Each week SwissCognitive selects 9 articles from the Artificial Intelligence Universe to share with our community.
This week you can read about how AI beats doctors in diagnosing brain tumours, why AI is a job generator rather than a job killer, how AI could prevent natural disasters, how robots may fix plane engines in the future and more.
The SwissCognitive Team
Developed by the Artificial Intelligence Research Centre for Neurological Disorders and a research team from the Capital Medical University, BioMind made correct diagnoses in 87% of 225 cases in about 15 minutes, while a team of 15 senior doctors achieved only an accuracy of 66%. The AI also provided correct predictions in 83% of brain hematoma expansion cases, whereas the group of physicians managed only 63%.
Billionaires including Bill Gates and Elon Musk have argued that robots will basically replace humans at work. People are now worried about vast swathes of unemployment where a few wealthy people own the robots and the rest survive on government handouts. But a new PwC forecast suggests artificial intelligence will create as many jobs as it destroys.
“AI is already helping to free up a lot of our time without us having to think about it. Customers are able to make quick decisions because of the data and software available, meaning that rather than having to trawl through thousands of options for a suitable item, the choices are partly navigated and curated for them.” Chief executive of re:infer, Edward Challis
The combination of high-resolution imaging and sensor technologies, AI, and cloud computing is giving conservationists deeper insight into the health of the planet. The result is a near-real-time readout of Earth’s vital signs, firing off alerts and alarms whenever the ailing patient takes a turn for the worse.
Rolls-Royce, a company perhaps best known for airplane engines and fine automobiles, is now creating tiny cockroaches that can crawl inside tight spaces to spot potential problems and perform routine maintenance. These roaches aren’t of the household variety, however; they’re robots.
Most municipal and private-sector infrastructure leaders seldom if ever think about how technologies like artificial intelligence (AI) and machine learning can help improve physical systems like roads, mass transit networks or water utilities. Yet, the opportunities presented to infrastructure decision-makers by the advent of data analytics, AI and machine learning are fast becoming too compelling to ignore.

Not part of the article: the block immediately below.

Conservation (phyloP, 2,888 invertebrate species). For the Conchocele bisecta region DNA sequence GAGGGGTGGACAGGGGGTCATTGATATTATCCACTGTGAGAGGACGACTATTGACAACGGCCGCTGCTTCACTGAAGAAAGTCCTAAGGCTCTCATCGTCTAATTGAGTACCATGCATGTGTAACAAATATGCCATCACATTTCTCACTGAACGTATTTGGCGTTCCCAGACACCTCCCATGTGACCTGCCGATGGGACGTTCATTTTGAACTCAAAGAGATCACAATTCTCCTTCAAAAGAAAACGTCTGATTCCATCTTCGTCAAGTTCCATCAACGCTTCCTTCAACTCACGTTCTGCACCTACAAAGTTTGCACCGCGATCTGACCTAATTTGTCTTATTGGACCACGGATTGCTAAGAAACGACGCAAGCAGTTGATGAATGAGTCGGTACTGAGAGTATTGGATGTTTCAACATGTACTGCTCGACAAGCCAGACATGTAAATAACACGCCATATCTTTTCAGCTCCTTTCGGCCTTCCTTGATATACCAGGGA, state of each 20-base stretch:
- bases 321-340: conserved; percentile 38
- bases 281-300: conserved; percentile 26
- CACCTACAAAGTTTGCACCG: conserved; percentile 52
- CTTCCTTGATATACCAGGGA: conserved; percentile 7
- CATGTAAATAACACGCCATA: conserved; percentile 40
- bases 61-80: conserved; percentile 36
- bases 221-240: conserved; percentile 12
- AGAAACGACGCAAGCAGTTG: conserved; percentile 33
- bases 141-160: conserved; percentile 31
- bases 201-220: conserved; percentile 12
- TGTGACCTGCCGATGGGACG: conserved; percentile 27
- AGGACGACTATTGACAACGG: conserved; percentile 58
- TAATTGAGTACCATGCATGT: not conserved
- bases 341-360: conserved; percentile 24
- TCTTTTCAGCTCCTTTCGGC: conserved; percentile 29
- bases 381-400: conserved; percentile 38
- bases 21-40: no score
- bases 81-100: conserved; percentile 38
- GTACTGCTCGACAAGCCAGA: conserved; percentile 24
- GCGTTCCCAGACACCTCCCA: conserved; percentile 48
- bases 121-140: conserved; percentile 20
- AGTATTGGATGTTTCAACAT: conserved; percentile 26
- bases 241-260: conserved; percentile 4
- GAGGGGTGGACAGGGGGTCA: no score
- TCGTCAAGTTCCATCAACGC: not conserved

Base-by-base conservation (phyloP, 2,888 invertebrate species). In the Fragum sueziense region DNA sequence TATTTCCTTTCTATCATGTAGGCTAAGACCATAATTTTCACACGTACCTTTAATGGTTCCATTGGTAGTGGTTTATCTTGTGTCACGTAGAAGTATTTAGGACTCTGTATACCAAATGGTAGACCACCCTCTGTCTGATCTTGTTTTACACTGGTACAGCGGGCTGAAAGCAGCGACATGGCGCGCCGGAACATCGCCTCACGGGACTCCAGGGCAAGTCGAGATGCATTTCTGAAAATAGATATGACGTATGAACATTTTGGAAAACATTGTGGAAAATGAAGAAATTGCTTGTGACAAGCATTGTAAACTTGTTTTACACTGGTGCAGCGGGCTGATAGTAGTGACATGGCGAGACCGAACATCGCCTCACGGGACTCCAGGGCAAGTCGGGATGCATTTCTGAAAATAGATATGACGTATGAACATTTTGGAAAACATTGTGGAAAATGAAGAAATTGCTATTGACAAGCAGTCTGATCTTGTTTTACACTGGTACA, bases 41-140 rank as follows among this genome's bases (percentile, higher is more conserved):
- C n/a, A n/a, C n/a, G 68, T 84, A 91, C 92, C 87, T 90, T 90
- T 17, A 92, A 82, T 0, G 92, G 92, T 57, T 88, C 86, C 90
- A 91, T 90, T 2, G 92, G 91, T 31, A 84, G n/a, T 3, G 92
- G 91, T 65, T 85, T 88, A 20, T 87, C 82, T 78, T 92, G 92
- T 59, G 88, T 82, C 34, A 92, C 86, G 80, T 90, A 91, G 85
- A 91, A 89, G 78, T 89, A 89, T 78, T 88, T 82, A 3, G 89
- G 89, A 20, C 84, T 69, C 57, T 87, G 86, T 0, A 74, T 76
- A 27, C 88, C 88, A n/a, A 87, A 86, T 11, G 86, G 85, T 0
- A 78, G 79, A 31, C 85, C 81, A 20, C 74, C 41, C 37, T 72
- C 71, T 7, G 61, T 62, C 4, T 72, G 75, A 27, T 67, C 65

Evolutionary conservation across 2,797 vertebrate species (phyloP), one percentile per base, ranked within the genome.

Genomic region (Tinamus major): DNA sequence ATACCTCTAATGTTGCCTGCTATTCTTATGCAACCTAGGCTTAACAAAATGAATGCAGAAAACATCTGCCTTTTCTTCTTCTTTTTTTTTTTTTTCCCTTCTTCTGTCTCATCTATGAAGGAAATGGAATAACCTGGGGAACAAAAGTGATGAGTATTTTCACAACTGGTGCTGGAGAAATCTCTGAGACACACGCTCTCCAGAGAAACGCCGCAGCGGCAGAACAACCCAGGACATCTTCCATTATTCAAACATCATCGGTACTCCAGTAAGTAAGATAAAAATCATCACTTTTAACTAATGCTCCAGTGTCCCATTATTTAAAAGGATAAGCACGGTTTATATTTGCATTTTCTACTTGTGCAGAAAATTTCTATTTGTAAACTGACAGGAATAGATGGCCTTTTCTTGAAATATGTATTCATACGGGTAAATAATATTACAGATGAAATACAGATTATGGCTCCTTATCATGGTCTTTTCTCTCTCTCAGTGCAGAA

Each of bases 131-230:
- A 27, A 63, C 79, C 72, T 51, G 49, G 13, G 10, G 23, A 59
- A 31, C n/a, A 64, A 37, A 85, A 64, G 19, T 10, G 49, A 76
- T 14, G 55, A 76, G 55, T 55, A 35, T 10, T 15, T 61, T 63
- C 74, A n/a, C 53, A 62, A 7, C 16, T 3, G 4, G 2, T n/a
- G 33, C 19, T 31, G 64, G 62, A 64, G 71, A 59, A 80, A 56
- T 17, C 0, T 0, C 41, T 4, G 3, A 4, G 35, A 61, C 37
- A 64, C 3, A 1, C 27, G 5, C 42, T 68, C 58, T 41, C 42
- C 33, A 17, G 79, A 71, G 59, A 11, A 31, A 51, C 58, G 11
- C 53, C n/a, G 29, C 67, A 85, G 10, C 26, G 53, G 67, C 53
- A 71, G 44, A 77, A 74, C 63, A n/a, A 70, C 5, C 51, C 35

For many years, companies tried to use biometric authentication such as voice, fingerprint, retina and face scans as alternatives to passwords. But for the most part, these techniques required expensive hardware and could easily be circumvented. Meanwhile, these technologies quickly break under poor lighting condition or in the case that the user changes their facial hair style or wear a hat. AI can add a level of enhancement to biometric authentication that makes it (almost) hack proof and smart enough to avoid irritating the user.
The current world speed record for riding a bike down a straight, flat road was set in 2012 by a Dutch team, but the Swiss have a plan to topple their rivals — with a little help from machine learning. An algorithm trained on aerodynamics could streamline their bike, perhaps cutting air resistance by enough to set a new record.
In the past, machine learning was only capable of interpolating data—making predictions about situations that are "between" other, known situations. It was incapable of extrapolating—making predictions about situations outside of the known—because it learns to fit the known data as closely as possible locally, regardless of how it performs outside of these situations. But now, a new machine learning method has been developed that addresses these problems.